Archives for posts with tag: customer


The idea that customer is always right has been around for more than 100 years.

It was coined by Gordon Selfridge who worked for Marshal Field’s department store between 1879 and 1901.

A customer slogan that became a mantra for customer service.

It’s time to throw that mantra into a big pile of outdated rules.

The majority of companies still believe that if you don’t please every customer, you can’t be successful in business.

The truth is that if you go above and beyond for every customer your business will fail.

Or, at least, your profitability decreases.


The new rule: My ideal customer deserves 100%. The rest can eat dirt.

There are a tons of customers who make it their goal to get as much as they can out of a business.

They make your life miserable.

You have to give them discounts, freebies and engage them constantly.

Here’s an idea:

The business owner is always right.

The business owner determines the ideal customer.

And the business determines the rules.


At first.

Not when you think about it.

You just can’t serve everyone and make everyone happy.

It’s not possible.

When you offer a premium product, a customer looking for deals is wrong for you.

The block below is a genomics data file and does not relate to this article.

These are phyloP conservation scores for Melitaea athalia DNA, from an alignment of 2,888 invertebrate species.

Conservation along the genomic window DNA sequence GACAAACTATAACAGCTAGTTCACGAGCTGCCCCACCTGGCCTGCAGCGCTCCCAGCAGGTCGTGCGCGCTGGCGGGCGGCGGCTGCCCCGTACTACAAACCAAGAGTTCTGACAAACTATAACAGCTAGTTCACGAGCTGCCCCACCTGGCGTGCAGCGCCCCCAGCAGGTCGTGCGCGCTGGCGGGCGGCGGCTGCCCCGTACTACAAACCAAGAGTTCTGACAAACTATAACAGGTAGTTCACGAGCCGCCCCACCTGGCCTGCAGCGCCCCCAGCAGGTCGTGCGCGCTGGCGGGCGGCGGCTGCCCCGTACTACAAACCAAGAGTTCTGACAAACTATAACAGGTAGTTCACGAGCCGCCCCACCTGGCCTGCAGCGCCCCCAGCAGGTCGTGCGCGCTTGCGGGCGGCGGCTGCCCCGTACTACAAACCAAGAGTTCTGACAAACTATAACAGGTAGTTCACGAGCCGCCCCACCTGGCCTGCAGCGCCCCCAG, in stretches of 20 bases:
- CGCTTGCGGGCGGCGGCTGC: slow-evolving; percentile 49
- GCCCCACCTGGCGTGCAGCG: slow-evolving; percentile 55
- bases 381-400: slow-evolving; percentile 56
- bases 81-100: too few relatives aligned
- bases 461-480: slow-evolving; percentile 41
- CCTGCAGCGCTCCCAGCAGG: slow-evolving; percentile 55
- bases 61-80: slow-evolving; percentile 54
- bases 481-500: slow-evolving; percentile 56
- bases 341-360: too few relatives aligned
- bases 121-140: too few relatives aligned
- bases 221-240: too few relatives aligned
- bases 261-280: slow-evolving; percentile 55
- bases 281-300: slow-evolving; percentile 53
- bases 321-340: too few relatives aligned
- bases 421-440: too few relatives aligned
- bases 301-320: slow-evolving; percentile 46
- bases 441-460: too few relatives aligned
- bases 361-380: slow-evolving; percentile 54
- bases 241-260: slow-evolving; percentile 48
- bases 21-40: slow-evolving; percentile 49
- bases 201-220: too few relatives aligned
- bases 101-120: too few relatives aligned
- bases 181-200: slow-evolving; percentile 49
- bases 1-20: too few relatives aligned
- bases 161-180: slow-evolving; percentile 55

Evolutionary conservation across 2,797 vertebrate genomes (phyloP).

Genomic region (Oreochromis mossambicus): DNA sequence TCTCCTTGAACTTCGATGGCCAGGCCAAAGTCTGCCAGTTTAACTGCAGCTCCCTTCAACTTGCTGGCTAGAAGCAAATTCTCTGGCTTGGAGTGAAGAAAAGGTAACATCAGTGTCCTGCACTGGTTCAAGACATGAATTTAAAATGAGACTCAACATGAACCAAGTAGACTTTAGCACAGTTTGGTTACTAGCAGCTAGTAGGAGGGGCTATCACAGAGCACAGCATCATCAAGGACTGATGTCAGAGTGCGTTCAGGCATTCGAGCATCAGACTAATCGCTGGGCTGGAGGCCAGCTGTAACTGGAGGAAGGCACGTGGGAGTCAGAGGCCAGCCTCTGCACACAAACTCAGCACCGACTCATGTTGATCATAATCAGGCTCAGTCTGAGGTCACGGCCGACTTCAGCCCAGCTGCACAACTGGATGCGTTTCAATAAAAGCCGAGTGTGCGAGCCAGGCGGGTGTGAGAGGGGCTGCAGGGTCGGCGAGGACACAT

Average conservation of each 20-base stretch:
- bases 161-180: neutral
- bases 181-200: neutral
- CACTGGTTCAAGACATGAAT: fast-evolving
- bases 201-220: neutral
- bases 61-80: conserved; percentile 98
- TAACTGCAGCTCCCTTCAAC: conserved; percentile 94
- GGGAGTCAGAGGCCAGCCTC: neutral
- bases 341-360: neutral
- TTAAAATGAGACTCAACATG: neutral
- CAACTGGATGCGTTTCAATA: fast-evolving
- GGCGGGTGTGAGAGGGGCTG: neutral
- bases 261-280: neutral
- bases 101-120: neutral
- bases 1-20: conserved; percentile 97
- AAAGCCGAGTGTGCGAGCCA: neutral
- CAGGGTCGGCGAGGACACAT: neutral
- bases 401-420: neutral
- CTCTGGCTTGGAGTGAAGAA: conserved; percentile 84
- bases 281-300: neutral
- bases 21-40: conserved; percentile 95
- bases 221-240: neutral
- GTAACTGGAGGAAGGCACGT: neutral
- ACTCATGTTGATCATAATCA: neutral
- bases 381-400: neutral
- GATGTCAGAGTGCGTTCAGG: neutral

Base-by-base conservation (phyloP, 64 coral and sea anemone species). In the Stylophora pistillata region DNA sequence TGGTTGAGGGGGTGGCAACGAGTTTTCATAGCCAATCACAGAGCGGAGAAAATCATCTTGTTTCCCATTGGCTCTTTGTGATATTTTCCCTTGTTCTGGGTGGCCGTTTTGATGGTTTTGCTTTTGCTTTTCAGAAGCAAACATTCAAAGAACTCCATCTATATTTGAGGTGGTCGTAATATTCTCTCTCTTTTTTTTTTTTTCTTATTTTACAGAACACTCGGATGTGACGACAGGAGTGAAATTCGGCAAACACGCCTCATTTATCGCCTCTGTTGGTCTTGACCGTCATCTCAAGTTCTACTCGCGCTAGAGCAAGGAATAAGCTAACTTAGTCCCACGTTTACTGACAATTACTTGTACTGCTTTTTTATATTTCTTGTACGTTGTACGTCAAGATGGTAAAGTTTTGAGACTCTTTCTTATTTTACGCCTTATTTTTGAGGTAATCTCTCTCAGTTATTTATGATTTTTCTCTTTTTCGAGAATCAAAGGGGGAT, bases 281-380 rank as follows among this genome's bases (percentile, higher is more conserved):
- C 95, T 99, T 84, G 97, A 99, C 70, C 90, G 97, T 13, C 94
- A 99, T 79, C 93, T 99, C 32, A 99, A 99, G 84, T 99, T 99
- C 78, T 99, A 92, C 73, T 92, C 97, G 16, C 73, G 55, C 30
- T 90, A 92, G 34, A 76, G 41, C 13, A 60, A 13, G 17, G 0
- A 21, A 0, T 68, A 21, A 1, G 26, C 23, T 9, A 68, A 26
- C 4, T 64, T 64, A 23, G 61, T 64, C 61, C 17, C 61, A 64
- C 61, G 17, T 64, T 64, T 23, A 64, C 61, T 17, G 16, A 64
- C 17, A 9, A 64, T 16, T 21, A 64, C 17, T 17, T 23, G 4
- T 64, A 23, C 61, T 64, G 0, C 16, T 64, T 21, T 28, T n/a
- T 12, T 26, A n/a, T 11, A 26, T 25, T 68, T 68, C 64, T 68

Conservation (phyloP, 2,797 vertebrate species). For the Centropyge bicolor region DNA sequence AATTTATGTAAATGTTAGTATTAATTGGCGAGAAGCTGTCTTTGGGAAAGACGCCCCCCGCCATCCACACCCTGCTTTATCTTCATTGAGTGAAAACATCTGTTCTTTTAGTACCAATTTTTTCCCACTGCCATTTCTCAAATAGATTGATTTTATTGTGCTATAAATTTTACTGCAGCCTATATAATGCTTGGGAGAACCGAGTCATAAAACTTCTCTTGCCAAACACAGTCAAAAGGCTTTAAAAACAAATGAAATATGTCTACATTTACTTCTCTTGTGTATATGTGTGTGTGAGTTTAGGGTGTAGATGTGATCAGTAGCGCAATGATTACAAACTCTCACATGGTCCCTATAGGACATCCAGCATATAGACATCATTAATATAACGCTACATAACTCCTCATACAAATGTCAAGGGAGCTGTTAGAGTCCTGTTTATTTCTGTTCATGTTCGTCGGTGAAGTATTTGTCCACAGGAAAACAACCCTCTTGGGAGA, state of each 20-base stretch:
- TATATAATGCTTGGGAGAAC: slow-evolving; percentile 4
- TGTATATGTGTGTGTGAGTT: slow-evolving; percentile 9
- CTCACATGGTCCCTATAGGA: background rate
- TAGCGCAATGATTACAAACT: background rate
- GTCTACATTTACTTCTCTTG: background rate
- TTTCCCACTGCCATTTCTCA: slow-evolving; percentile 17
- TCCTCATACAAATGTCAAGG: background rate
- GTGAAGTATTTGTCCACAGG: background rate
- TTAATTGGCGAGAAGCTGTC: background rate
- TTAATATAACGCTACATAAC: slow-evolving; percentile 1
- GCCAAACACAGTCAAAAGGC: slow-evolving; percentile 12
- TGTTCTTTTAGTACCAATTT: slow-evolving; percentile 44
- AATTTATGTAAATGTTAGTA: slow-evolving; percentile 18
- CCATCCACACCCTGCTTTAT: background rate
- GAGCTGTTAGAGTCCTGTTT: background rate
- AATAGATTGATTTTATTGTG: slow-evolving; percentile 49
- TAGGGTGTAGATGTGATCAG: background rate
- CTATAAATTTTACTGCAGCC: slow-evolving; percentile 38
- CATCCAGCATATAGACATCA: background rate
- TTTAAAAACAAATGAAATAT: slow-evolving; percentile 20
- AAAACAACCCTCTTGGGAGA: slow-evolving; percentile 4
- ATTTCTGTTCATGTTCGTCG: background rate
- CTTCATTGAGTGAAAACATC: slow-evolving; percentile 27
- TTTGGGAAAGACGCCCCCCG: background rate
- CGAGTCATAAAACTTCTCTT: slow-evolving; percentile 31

If you sell cheap airline tickets, customers can’t expect premium service.

The customer isn’t always right…for you!

In the end, it’s about the business owner.

You run the business.

You have to make sure to run it profitably.

And be around in 10 years.

If your customer isn’t right for you, you can’t deliver on your promise.

You can’t be loved by everyone.

But you should be loved by the right customers.

The ones you chose.

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The purpose of design is not to showcase your brand in the best light possible.

The purpose of design is about communicating your perception of the customer.

Develop a micro site with numerous ‘Buy now’ and ‘Purchase here’ buttons, and you tell everybody that you consider your customers as pure consumers.

Create a micro site with endless opportunities to collect data, and you tell everybody that customers are just data you want to collect.

A Facebook page with constant promotional posts and no interaction: We don’t care about you, we just care about our marketing goals.

When your forms are too long, you communicate: ‘My time is more valuable than yours.’

When your site is too complex to navigate, you say: ‘I care more about my metrics than achieving your goals.’

Branding has become a complex minefield of human interactions.

All of us try to maneuver that minefield without getting hurt (losing time, filling out forms we don’t want to fill out, etc.).

Bad design will try to create as many traps as possible.

Good design will help the customer to steer towards their goal.

Do you perceive your customers as sheep?

Or as valuable partners?